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tioned Henry I for an exemption from taxes in order to restore the damage (Will. Malm. De Gestis Pont. Angl. p. 206), and several charters attest the good will of the king (Dugdale, Mon. Angl. vi. 1168). Ralph completed the organisation of the chapter by the definition of the offices of dean, precentor, chancellor, and treasurer. He greatly raised the dignity of his see, increased the number of his clergy, and enriched the church with gifts. Thrice each year he went through the diocese, preaching and rebuking, but receiving only voluntary offerings. With the famous abbey of Battle he was on friendly terms, and was present at the consecration of the church in 1094 (ib. iii. 246).

Of bold and determined character (De Gest. Pont. p. 205), Ralph resisted William Rufus in his quarrel with Anselm [q. v.], whom he helped to consecrate as archbishop in 1093, and is said to have offered to surrender his staff and ring rather than yield to the king (ib.) He likewise opposed Henry I in his efforts to tax the clergy, and even suspended divine offices throughout his diocese until the king relaxed his claim (ib.) At the election, in 1109, of Thomas (d. 1114) [q. v.] to the archbishopric of York, he was one of the bishops who insisted upon the submission of York to Canterbury (Eadmer, Historia, pp. 208 seq. Rolls Ser.)

Ralph died on 24 Dec. 1123 (Ann. Monast. i. 11), and a tomb inscribed with his name in Chichester Cathedral, at the entrance to St. Mary's chapel, is said to be his. But this tomb is of small dimensions, and Ralph was traditionally reputed to be of great stature (De Gest. Pont. p. 205).

[See in addition to the authorities cited in the text, Symeon of Durham, ii. 235, &c. (Rolls Ser.); Twysden's Decem Script. p. 2369; Ord. Vital. ap. Migne's Patrologia, vol. 188, p. 721; Flor. Wig. ii. 51 (Engl. Hist. Soc.); Wharton's Anglia Sacra, i. 69; Stubbs's Regist. Sacr. Angl. p. 23; Le Neve's Fasti Eccl. Angl. i. 238, ed. Hardy.]

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RALPH (d. 1144?), bishop of Orkney, whose name usually appears as Ralph Nowell, was a native of York, where he became a priest (‘Actus Pont. Ebor.’ in Historians of the Church of York, ii. 372, Rolls Ser.; Hugh the Chantor, ii. 127). York writers assert that, apparently about 1110, Ralph was elected (by men of the Orkneys) to the bishopric of the islands in the church of St. Peter at York. He was consecrated before 1114 by Thomas, archbishop of York, to whom he made his formal profession (Act. Pont. Ebor. l.c.). The primate of Trondhjem, however, claimed ecclesiastical jurisdiction over the Orkneys, and Ralph, as the nominee of the archbishop of York, was ignored by prince, clergy, and people of the Orkneys (Flor. Wig. ii. 89, Engl. Hist. Soc.) He never went into residence, and the bishopric was filled by the archbishop of Trondhjem. But Ralph's position was upheld by Calixtus II and Honorius II, who successively addressed letters to the kings of Norway directing his restoration, and describing him as the ‘canonically elected and consecrated bishop’ (Dugdale, Mon. Angl. vi. 1186). Ralph, however, did not waste his life in litigation, but spent it usefully as a suffragan of York and Durham.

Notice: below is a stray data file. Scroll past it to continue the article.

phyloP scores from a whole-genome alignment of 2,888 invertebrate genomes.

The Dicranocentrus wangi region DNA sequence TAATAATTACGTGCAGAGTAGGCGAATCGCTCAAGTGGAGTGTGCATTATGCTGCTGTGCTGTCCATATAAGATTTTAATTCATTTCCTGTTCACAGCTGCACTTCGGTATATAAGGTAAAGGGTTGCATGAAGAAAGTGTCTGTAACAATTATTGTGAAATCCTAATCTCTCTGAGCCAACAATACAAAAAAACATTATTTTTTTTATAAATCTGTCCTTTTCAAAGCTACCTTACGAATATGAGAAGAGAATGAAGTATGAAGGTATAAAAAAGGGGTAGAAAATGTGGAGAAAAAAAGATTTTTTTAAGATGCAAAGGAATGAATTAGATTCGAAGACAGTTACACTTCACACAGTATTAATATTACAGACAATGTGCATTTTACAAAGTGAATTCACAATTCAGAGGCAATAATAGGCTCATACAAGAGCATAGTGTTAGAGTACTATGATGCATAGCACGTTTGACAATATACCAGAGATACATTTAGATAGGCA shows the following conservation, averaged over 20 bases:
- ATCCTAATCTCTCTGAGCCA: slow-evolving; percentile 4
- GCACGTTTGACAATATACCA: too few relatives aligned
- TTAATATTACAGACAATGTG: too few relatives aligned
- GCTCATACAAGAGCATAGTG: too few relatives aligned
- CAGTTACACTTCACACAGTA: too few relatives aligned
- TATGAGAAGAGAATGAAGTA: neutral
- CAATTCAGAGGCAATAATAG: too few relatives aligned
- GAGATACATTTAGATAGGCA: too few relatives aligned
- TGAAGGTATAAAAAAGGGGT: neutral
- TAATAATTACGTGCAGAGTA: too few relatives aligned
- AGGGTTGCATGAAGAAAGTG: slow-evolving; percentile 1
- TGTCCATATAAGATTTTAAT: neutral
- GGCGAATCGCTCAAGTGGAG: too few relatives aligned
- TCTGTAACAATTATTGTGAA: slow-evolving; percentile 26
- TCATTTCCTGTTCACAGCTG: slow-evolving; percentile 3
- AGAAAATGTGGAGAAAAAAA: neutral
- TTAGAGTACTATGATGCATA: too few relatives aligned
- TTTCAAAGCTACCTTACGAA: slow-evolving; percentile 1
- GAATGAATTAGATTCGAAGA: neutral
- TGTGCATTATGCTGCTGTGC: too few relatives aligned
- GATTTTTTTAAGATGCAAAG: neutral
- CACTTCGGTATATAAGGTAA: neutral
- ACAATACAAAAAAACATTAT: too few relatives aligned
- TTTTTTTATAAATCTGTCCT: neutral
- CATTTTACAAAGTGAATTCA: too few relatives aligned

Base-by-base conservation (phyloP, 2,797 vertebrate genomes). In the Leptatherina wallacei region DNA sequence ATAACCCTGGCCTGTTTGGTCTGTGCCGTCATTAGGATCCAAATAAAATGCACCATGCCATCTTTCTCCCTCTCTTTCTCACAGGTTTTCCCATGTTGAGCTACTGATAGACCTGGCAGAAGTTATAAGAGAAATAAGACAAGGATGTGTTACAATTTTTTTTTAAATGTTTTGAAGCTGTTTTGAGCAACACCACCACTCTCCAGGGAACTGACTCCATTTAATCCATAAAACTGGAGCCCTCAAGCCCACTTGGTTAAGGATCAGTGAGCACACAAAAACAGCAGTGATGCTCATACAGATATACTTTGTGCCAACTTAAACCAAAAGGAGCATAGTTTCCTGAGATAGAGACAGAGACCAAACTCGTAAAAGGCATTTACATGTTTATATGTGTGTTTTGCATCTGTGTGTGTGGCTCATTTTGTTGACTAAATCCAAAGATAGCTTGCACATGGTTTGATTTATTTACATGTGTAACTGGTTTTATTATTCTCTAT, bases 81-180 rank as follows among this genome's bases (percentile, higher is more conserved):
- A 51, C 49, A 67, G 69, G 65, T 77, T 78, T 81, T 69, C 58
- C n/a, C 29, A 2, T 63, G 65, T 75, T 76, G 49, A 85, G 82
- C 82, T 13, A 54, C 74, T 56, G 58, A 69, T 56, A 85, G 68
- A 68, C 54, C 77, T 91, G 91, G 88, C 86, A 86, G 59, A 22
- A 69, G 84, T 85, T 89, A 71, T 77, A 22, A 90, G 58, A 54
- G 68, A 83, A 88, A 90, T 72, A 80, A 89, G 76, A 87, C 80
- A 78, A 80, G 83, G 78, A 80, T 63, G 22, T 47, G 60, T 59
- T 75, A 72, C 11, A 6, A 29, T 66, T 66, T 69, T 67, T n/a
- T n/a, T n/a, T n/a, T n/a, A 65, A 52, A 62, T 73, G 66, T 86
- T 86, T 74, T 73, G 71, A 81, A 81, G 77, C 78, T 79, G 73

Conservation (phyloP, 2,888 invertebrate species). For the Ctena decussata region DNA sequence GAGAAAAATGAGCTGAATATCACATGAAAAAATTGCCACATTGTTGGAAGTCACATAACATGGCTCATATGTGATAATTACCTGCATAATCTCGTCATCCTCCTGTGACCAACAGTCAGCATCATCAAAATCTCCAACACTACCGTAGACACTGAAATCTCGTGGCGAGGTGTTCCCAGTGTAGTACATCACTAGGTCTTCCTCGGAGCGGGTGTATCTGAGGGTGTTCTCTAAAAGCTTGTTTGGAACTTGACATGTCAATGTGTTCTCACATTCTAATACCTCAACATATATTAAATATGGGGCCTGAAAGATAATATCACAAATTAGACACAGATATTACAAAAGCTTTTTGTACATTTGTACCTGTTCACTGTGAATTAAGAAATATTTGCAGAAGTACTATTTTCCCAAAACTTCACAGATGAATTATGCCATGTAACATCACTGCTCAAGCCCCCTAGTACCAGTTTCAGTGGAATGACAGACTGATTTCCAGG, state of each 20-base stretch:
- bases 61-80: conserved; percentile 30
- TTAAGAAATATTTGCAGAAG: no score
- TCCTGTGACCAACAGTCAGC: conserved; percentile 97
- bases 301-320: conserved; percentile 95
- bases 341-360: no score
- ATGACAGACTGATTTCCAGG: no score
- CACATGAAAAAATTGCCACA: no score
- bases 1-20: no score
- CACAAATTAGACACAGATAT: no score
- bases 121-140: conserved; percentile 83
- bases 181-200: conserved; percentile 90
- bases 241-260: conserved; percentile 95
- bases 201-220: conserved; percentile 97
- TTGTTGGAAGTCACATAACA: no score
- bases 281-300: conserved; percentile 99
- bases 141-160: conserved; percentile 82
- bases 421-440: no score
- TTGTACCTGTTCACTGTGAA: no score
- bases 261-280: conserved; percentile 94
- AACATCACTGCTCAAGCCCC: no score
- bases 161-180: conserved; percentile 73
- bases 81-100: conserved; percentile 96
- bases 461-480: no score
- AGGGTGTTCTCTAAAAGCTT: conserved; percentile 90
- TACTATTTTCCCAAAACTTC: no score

Ralph staunchly supported Thurstan [q. v.], archbishop-elect of York, in his struggle for the independence of the see of York against the claims of Canterbury. He visited Thurstan during his exile in France, and in October 1119 was at Rheims just before the opening of the council, when Thurstan was consecrated to the archbishopric of York, 19 Oct. 1119 (Hugh the Chantor, l.c., p. 164). Next day, upon the opening of the council, Ralph alone of the English and Norman bishops dared to take his seat beside the metropolitan (ib. p. 166). On his return to England he had to face the anger of Henry I. Ralph, however, declared that he and the archdeacon who had accompanied him had not gone to Rheims for the purpose of being present at Thurstan's consecration (ib. p. 172).

In 1138 Ralph represented the aged archbishop at the Battle of the Standard. Some writers improbably ascribe to him the well-known exhortation to the English army (Rog. Hov. i. 193, Rolls Ser.; Hemingburgh, i. 59, sq., Engl. Hist. Soc.; Brompton, Ap. x. Scriptt. col. 1026), which Ailred of Rievaulx [see Ethelred] assigns to Walter Espec [q. v.] Ralph was certainly conspicuous in exhorting and absolving the English host (John of Hexham, ib. col. 262, and Richard of Hexham, ib., col. 321).

In 1143 Ralph acted as suffragan of William of St. Barbe, bishop of Durham. In that year he, with two others, represented the latter at the consecration of William FitzHerbert [q. v.], archbishop of York, at Winchester (John of Hexham, l.c., col. 273). This is the last trustworthy mention we have of him.

[In addition to the authorities quoted in the text, see Sym. Dunelm. ii. 293, 315; Hen. Hunt. 262 sq. (Rolls Ser.); Torffæus Orcades, pp. 158–9, ed. 1697; Keith's Scottish Bishops, pp. 219–20; Stubbs's Registrum Sacrum Anglicanum, p. 25; Freeman's Norman Conquest, v. pp. 214, 268; Raine's Lives of the Archbishops of York, pp. 168, 182–5, 223.]

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